Everything Verdi: ‘La Traviata,’ ‘Macbeth,’ ‘Ernani,’ ‘Don Carlo,’ and Other Met Opera Tragedies (Part One)
The Wayward World of Opera
This has been a lukewarm season for live opera on the radio and in theaters, I don’t mind telling you. Thank heaven for Verdi: there’s always a little bit of him to go around, as his music rides to the rescue.
Waxing and waning between halfway decent performances and below par presentations (I’m being kind here), the Metropolitan Opera labored in the early going to overcome a crippling strike that would have shut the house down for who knows how many months — a blow the financially strapped company could ill afford at this stage in the game. Fortunately, we were spared that hardship, almost at the eleventh hour.
What the Met could not avoid were the wretched weather, the constant winter flu outbreaks, cast reshufflings, indispositions, unforeseeable cancellations, and last-minute substitutions — ARGH! These unhappy happenstances conspired to make this broadcast season one of the bleakest in memory, strike threat or no.
At the outset, Margaret Juntwait, the Met’s radio announcer for the better part of a decade, was lost to illness with nary a word about her condition or if and when she’d be expected to return. I understand Ms. Juntwait has asked for privacy in her case, which we respectfully adhere to. Still, the Met Opera’s management has an obligation to its worldwide audience to inform listeners of what’s transpired instead of keeping everybody in the dark. By staying mum on the matter it only adds to the consternation.
This situation has put a dent in many listeners’ enjoyment (including this writer’s) of the Saturday afternoon programs. Ira Siff, Juntwait’s gushing, bouncy, entertaining, effervescent, and erudite co-host — the Ian Darke of color commentators — has tried his best to take up the slack, along with temporary co-host Mary Jo Heath, one of the show’s producers.
However, some of the remarks I’ve been reading lately on chat forums and such tell me there are plenty of disgruntled patrons out there with mixed feelings about the oh-so-carefully planned and structured on-air sessions. Do keep in mind that too loose an arrangement simply won’t do as time is of the essence (intermission features have to be sandwiched in between acts and within the allotted 30-minute time span). Ergo, some pre-planning and coordination have to be taken into account no matter what people complain about.
I do agree, in part, that the Opera Quiz has been “dumbed down” to accommodate those without a connoisseur’s knowledge of the operatic art. But Geez, Louise, it’s not rocket science! Although a few of the questions received are downright head-scratchers, the embarrassing lack of educated responses from panelists has turned-off sticklers for detail such as yours truly, who would prefer to tune them out. Oh, for the glory days of Edward Downes, George Jellinek, and Boris Goldovsky (sigh)… Now those were well-informed panelists! At this point, I’d even settle for one of the late Alberta Masiello’s barbed putdowns, but so be it.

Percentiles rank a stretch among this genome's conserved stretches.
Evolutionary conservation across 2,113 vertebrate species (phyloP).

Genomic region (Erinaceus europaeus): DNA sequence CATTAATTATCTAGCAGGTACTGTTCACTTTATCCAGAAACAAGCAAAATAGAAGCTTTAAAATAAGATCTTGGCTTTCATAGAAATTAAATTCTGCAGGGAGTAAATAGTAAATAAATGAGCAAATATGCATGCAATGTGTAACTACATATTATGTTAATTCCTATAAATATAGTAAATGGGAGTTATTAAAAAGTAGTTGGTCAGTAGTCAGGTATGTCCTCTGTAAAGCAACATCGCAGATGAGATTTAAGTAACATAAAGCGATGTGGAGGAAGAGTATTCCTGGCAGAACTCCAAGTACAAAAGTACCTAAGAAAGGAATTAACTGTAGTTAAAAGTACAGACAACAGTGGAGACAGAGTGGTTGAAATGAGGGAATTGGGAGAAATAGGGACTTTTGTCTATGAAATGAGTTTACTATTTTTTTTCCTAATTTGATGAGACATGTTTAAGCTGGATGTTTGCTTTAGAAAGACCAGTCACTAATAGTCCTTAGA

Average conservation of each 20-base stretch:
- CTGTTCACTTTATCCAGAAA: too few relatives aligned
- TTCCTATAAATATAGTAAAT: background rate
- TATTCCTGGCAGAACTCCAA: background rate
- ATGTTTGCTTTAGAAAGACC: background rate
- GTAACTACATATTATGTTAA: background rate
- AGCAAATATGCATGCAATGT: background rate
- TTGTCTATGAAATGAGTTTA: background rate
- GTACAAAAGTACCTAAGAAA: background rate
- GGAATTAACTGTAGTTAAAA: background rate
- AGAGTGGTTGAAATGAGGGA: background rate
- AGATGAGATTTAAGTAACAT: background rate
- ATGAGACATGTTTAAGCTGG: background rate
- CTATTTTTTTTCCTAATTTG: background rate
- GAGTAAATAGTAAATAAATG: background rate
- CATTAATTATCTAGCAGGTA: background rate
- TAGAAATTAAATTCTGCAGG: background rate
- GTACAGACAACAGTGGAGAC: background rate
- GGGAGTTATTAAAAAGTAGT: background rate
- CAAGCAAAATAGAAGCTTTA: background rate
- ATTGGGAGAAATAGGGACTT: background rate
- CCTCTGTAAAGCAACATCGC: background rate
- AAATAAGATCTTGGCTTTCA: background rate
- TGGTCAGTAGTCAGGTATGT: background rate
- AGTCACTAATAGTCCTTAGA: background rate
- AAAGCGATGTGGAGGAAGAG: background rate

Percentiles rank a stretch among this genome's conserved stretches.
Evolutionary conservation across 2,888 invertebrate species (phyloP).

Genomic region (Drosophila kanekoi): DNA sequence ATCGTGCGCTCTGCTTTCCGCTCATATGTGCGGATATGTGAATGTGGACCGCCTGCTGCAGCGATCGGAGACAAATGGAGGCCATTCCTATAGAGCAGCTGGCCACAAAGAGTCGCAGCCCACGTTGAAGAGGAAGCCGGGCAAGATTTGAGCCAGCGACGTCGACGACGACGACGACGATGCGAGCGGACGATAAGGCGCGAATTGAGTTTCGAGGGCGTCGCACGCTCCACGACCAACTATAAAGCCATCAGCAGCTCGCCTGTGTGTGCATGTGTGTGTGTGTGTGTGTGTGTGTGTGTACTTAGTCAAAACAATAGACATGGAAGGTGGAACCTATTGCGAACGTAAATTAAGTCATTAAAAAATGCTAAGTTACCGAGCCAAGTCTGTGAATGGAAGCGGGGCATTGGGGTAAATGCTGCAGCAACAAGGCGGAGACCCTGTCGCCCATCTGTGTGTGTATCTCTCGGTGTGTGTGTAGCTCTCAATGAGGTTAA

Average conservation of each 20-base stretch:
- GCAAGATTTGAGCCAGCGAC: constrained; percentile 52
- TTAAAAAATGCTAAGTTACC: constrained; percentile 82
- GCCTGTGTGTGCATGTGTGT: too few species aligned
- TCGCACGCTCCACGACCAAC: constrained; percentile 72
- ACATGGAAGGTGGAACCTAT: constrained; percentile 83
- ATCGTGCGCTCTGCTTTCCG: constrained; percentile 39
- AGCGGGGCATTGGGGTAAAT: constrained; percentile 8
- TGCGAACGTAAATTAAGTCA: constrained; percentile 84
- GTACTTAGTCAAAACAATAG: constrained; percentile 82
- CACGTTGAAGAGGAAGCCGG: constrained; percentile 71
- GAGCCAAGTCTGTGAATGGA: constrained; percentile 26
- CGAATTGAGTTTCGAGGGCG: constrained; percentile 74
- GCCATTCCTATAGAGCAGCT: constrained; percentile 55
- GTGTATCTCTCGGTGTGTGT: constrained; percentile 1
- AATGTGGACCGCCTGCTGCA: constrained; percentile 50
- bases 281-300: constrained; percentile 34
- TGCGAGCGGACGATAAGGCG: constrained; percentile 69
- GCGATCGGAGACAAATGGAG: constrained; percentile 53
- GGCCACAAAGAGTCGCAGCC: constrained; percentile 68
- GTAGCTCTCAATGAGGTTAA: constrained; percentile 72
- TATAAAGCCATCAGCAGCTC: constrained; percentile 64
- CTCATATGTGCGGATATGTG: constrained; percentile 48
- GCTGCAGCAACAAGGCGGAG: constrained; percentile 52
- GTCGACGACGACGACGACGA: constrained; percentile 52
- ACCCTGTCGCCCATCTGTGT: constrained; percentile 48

And those stale HD features and artist interviews are positively appalling! They never seem to be as revelatory as the producers hope they will be. Besides, since when are opera singers fluent interview subjects? They’re in the middle of performing a role, for goodness sake, many of them quite taxing. You’d never think to thrust a microphone into the face of, say, James Earl Jones as he’s gearing up for his big speech as Big Daddy in Cat on a Hot Tin Roof. So why bother doing it to opera stars?
Naturally, many members of the international set have foreign accents, which can hinder our understanding of their comments. But they aren’t nearly as bad as some people make them out to be. Heck, my own spouse has an accent, and my parents had accents, too, but they could get their ideas across when the need arose. In my view, it’s not how singers speak but what they say (or don’t say) that ultimately matters in these types of forums.
If a singer is going to rehearse his or her part in the opera, then the Met management ought to prevail upon them to consider rehearsing their between-act banter beforehand as well. That extra bit of coaching might actually help to smooth things over and avoid the mike-fright that’s plagued so many up-close-and-personal discourses of late. Just a suggestion!
On occasion, an arbitrary insight or articulate observation may find its way into the conversation, but what we’ve been getting lately are mostly platitudes (“That was great!” or “Thank your lucky stars!”), not just from the performers but from the interviewers. Who cares if this or that singer had to step in at the last minute to save the day? We know that already! That’s par for the course, people. It’s the perfect opportunity to strut their stuff and show audiences what they’re made of. This isn’t a boxing match, you know, it’s opera!
And despite my earlier allusion to professional soccer’s Ian Darke, opera is not a spectator sport, though many critics feel we’ve already gone beyond that point. We’ve become the iPhone, iPad, iWant, iFirst generation, and opera (like everything else) is now part of the 24/7 news cycle, never ending and always running — an online, in-your-face, be-on-your-way world.